At the founding of the American Republic the word “private” had pejorative connotations. Derived from the Latin word “privare”, private meant to divide or tear apart. A privateer was a pirate. The word “public” was an honorable adjective, often found in the phrase “public good”.
In 1776 John Adams wrote, “There must be a positive passion for the public good, the public interest… and this public passion must be superior to all private passions.” In the first 150 years of the new republic, in fits and starts, we expanded the public realm even as we also dramatically increased our standard of living. The road system, at first privatized, became public. We established a nationwide, localized system of free public education. We created a national network of free public libraries. Municipal water and transit systems, at first private, became public. In the 1930s we expanded the concept of a public good and a public asset to the idea of social insurance with programs like unemployment insurance and social security and in the 1960s Medicare.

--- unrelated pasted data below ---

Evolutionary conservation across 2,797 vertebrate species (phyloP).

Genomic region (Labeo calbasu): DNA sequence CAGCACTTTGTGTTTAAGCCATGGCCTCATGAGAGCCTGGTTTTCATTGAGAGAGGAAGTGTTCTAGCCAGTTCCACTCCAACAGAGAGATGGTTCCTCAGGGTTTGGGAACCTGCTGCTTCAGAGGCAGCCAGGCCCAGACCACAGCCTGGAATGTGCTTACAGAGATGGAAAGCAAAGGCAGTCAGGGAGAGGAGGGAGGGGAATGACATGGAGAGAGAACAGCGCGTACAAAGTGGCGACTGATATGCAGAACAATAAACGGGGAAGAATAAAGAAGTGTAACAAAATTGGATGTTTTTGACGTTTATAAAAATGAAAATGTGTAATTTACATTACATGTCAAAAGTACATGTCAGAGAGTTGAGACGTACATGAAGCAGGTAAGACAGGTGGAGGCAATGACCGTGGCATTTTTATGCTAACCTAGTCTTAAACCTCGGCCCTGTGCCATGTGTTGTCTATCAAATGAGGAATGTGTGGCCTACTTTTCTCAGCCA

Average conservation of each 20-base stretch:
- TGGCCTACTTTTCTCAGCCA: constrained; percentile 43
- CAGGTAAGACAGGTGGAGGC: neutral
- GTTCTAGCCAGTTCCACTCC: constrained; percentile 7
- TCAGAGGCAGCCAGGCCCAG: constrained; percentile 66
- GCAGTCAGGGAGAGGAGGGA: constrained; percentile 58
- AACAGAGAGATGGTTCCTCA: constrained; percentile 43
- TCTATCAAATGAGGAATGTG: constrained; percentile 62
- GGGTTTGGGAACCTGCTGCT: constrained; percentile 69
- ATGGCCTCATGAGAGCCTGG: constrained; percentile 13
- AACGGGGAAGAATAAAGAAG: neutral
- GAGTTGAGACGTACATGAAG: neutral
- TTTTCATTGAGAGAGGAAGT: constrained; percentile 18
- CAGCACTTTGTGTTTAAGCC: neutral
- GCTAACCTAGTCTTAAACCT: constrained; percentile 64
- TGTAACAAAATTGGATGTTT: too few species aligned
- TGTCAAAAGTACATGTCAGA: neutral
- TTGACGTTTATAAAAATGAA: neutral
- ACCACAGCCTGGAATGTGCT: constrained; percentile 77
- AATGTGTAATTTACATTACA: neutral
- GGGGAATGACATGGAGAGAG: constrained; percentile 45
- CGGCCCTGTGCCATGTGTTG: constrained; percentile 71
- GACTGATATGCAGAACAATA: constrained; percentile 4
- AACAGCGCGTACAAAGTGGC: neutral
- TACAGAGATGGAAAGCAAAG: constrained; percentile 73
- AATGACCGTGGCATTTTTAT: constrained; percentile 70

Today the public sector is under attack. Indeed our very language has changed. The “private” is glorified while the word “public” has become the pejorative, especially its current synonym, “government”.
The verb form of the word private, “privatizing” has gained wide currency and is embraced for everything from the post office to social security to libraries, to the military.
Today there is a wild imbalance between those who favor protecting public assets and those who do not, between those who believe the public should take priority over the private, and those who do not, between those who would emphasize the “we” over the “me” and those who would not.
This initiative is a response to this imbalance.